AS the opposition prepares to file the motion of a vote of no-confidence against Prime Minister Imran Khan, here’s where the situation stands today:
1- By all accounts, the motion is almost ready. This means the drafting is in its final stages and the required signatures are in the process of being affixed. Knowledgeable sources within the opposition claim the motion will be filed early next week. That is the plan as of now, unless something unforeseen takes place over the weekend.
2- “Yes we have the numbers,” the opposition claims confidently. What does this mean in real terms? The opposition strength stands at 163 but the number may dip by two. MNA Ali Wazir is incarcerated and may not be available to vote. Another MNA from the PPP is abroad for reasons that are legal and may not allow him to return (unless something very creative can be worked out). So to reach the magic figure of 172 to de-seat PM Imran, the opposition requires 9-11 people, depending on the situation that day. But they say they have more. Here’s the interesting part: they claim their required numbers do not include the government allies MQM, PML-Q, GDA and BAP. This means the ones they have are from among the PTI ranks. If they can get support from some allies, they believe that would be a bonus.
3- But how do they have people from PTI ready to break ranks from their party and cross the aisle? It appears, as per knowledgeable sources, that the opposition has worked out a deal with these PTI MNAs. They have demanded tickets from the PML-N for the next general elections because they believe that PTI’s ticket is a losing one in Punjab. The PML-N has conducted the exercise and these PTI people have been adjusted in the relevant constituencies. The PML-N candidates from these constituencies are in the loop and the party has made individual arrangements with them to adjust them one way or another with some other incentives. The deal, as per these insiders, is done and sealed.
Does the government know who among its ranks may cross over to the opposition? Yes, it has a fair idea.
4- The umpire is neutral. That is what the opposition believes so far. This has led them to barrel ahead with their numbers game and stitch up the required majority without fear — so far — of phone calls disrupting the process. The government allies haven’t moved towards the opposition yet, but PDM leaders believe some among the allied parties will break ranks when they see that the opposition has the requisite numbers without them and the ‘neutrality’ is holding firm.
5- So why the delay in filing the motion? Fear of failure refuses to ebb away from the opposition ranks. Some say they know they have the numbers but what if these numbers don’t hold when the vote is called? What if these numbers are enticed away by the government on the quiet? What if there’s a trap, a deception, a bait-and-switch? Could the other side be indulging in subterfuge? One reason for delay is this need to be extra safe and extra cautious. This translates into the hunt for numbers that are far greater than the 9-11 required so that even if there is some attrition, they have enough people to cross the magic figure of 172. Maulana Fazlur Rehman believes he can get some PTI MNAs from Khyber Pakhtunkhwa to cross over while the PPP is also trying to wean some people from Sindh. Asif Zardari believes the opposition can reach the number of 190 if all works out as planned. That’s an ambitious target, but one that is being aspired to.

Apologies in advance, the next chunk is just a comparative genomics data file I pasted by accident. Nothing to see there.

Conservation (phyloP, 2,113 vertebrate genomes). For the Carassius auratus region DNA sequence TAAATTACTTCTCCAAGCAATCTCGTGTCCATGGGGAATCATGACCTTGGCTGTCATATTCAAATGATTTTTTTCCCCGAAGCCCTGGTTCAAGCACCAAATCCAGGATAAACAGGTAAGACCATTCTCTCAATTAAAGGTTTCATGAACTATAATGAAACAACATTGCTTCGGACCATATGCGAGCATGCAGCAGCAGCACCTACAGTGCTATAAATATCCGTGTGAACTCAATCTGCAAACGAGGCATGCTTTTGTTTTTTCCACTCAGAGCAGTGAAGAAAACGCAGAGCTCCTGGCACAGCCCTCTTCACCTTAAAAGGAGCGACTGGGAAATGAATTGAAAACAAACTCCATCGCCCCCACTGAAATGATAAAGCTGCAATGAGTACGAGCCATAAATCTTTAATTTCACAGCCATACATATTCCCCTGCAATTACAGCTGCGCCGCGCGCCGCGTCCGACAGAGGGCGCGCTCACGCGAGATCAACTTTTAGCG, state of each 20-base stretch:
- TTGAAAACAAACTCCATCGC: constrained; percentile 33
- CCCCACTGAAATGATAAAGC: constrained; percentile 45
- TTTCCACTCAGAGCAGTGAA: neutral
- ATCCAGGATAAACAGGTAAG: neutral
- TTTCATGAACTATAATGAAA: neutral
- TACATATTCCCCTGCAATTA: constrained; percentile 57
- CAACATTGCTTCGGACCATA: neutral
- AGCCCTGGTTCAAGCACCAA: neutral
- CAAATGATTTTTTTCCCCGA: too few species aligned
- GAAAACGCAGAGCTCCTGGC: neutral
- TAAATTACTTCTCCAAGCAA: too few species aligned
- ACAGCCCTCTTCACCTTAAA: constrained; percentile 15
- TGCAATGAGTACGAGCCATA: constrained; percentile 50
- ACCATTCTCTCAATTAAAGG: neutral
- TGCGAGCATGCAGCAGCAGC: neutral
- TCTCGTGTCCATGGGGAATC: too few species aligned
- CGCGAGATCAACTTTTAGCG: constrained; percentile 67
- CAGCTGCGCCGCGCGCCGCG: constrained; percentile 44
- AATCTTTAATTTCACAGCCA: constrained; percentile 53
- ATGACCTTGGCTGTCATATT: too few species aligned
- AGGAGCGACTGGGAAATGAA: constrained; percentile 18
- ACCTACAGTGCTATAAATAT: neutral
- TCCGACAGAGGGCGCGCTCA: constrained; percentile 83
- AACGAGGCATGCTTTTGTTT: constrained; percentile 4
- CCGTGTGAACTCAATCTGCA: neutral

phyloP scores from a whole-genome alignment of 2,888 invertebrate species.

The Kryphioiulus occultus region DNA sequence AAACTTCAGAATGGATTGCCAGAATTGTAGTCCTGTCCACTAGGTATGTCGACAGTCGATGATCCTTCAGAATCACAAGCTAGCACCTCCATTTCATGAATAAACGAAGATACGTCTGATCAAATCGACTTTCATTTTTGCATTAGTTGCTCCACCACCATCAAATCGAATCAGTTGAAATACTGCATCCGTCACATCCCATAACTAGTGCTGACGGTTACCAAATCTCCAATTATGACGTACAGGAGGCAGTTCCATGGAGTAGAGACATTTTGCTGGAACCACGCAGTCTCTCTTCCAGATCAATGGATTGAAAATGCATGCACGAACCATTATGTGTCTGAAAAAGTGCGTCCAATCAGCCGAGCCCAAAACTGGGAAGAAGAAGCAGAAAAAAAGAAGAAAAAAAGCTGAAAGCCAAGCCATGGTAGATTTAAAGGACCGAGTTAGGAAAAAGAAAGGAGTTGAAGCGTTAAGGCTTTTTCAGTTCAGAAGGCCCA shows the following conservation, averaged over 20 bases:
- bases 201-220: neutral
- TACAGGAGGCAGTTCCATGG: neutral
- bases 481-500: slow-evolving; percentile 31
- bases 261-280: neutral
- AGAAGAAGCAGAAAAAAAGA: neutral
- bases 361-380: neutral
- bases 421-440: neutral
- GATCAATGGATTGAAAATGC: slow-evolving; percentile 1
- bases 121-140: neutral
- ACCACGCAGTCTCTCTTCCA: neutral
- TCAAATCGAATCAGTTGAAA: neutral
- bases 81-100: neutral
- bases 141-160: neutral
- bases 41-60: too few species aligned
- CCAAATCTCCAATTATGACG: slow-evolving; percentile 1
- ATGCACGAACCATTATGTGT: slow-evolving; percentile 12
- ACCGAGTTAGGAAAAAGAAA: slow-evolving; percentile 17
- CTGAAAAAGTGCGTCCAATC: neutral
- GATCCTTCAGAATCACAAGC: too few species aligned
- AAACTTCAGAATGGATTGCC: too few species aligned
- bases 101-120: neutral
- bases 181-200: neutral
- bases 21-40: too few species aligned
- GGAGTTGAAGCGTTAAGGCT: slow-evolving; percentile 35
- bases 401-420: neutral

6- Does the government know who among its ranks may cross over to the opposition? Yes, it has a fair idea. The negotiations and contacts between these MNAs have been discreet, but not that discreet that the government, with all the resources at its disposal, cannot find out. There may be a few who still remain in the shadows and are weighing their options, but the opposition sources say there are not counting such ‘undecided but leaning’ types among its confirmed tally. A knowledgeable source shares the anecdote of a ruling party MNA who came to someone’s house for a social call and among those gathered in the room proclaimed the strength of the government. As the host was seeing him off to the car, he asked him why he was not negotiating with the opposition for a PML-N ticket, and if he so desired, the host could facilitate. The MNA responded without a delay: “Yes please”.
7- Amid all this confidence emanating from the opposition camp, there remain a few ambiguities that it continues to grapple with. There is a body of opinion that says that not all issues need to be resolved at this stage and that the opposition should just focus on getting PM Imran out. But some of these issues remain the focus of attention.
8- Should there be an immediate election if the PM is de-seated? The opposition now claims that all parties are agreed, but there is still some residual confusion whether this is locked or still under debate. One option being looked at is that the National Assembly could be dissolved and fresh elections called while the provincial assemblies may keep functioning unless they fall as dominoes on their own.
9- Should the opposition target Speaker Asad Qaiser for a no-confidence first, or after the PM? The speaker has vast powers and he can exercise them in various ways to try and scuttle the move against the PM. He could technically also prorogue the session of the Assembly using some of these powers. Legal minds in the opposition are delving into these matters to get a clear picture. They don’t want to be caught off guard. Crossing the t’s and dotting the i’s is taking time.
10- PM Khan is a fighter. This ain’t over till it’s over.
The writer is Dawn’s resident editor in Islamabad.
Published in Dawn, March 5th, 2022